Courtesy of Robert Viglasky/Mammoth Screen for MASTERPIECE.

In a media climate full of hotly debated adaptations, remakes, and reinterpretations, here is a reminder—in the form of a major spoiler from the TV show Poldark—that not only can you deviate from the source material, but sometimes you should, if you don’t want to completely derail the story for a modern audience.

Spoilers ahead.

Advertisement

Poldark blew up thanks in no small part to the dashing Aidan Turner, getting lots of press off his character’s shirtless threshing. Ross Poldark is a bit of an ass, but he stayed largely appealing to a female audience through season one. But those who’ve read the original novels, published in the 40s and 50, have pointed out that there is a serious problem for today’s viewers waiting in the book three of the source material. The Independent explains:

Graham’s 1953 novel, Warleggan, sees Poldark break into Elizabeth’s home and kiss her without her consent. Elizabeth, who left him for her cousin earlier in the story, accuses Poldark of treating her “like a slut”, before he replies “It’s time you were so treated” and rapes her. Elizabeth, played by Heida Reed in the TV series, falls pregnant.

Elizabeth is the woman who loved and left Ross, who marries and falls for Demelza (though he still has feelings for Elizabeth). Maybe this scene played differently for readers at the time, but today, it would be a great way to destroy the current audience they’ve built, who are not going to like Ross morphing into a rapist. The good news is, it sounds like they’re planning to do this plot twist differently.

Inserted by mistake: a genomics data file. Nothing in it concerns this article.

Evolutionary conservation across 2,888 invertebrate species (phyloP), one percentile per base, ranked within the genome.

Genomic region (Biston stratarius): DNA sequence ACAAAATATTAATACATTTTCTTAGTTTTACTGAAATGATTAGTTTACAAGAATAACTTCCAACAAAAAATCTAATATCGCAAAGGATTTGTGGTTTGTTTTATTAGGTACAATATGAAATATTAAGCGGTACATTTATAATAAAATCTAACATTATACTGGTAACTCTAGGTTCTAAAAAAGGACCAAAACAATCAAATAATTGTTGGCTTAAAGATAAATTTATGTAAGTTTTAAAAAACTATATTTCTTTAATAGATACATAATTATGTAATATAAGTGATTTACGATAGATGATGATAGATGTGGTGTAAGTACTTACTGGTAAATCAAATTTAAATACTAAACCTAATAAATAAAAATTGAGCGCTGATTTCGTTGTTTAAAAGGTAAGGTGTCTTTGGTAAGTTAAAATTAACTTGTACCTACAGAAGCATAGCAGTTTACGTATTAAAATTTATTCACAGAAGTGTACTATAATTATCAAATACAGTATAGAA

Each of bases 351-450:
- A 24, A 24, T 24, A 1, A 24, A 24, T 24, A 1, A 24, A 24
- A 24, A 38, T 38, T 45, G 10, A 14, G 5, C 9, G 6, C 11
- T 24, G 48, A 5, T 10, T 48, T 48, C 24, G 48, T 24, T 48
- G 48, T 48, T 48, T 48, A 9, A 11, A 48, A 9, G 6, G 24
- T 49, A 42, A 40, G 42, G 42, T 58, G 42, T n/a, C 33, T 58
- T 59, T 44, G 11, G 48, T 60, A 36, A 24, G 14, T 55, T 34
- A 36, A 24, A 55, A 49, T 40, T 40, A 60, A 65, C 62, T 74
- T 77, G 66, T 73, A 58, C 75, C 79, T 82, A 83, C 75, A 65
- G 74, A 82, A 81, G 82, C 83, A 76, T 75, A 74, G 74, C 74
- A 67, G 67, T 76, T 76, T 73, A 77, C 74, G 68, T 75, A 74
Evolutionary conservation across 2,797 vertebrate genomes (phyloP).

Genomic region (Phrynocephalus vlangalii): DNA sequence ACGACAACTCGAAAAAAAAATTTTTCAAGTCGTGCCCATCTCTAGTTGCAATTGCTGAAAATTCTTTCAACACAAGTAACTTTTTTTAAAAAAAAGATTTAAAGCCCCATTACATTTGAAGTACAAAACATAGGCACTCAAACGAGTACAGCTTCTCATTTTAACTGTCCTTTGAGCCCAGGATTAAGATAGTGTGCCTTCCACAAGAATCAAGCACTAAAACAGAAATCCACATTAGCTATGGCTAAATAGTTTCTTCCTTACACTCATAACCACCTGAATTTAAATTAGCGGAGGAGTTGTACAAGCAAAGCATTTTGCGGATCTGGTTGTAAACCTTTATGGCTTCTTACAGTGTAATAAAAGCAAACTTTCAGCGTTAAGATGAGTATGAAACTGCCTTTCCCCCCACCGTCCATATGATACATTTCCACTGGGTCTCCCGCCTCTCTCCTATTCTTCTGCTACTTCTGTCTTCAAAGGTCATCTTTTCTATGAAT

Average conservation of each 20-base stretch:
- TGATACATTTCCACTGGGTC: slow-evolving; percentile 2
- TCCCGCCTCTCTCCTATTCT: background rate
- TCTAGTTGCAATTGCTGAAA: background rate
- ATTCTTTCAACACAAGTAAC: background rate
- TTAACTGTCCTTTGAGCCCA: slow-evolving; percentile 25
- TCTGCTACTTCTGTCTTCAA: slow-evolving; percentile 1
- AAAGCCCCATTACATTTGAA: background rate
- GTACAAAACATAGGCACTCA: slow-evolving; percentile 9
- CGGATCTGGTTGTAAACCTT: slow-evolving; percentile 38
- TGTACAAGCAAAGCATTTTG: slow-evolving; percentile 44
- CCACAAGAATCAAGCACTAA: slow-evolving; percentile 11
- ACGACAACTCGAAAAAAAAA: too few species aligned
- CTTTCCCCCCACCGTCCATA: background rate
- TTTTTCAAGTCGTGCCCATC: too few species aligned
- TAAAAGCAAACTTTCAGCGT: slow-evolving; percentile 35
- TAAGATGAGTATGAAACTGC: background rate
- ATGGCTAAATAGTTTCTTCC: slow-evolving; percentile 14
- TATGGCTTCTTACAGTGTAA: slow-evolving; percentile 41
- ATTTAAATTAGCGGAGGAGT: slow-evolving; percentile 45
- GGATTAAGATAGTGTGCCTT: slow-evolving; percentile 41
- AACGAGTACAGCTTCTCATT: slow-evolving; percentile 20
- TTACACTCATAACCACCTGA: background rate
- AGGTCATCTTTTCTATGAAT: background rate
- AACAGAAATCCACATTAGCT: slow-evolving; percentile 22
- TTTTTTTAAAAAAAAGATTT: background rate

Advertisement

Advertisement

Aidan Turner told the Sun that in their version: “It seems consensual, and it just seems right. He goes to talk. He doesn’t go to commit a crime. They talk and it seems like there is still this spark between them, this unfinished business emotionally. Certainly, that’s how Ross feels. He doesn’t force himself upon her.”

A “source” told the Sun that, “Ross is a hero and times have changed since the 1950s and 1970s,” and “The new series reflects that in a way that keeps Ross Poldark as the romantic hero that fans want.” A spokesperson for the show’s producers said: “Winston Graham’s version of events is open to interpretation. Ours is not. Many fans haven’t read the books and don’t appreciate spoilers, so we invite all viewers to watch the episode when it comes out and then make up their own mind.‎”

The wording of both Turner’s and the spokesperson’s remarks leaves some room to worry about how exactly the scene will be played—“seems consensual”?—but it seems they’re at last going to try to fix the scene.

Of course, this still means that—best case scenario—Ross is going to act like a complete dipshit. Better a dipshit than a rapist, though.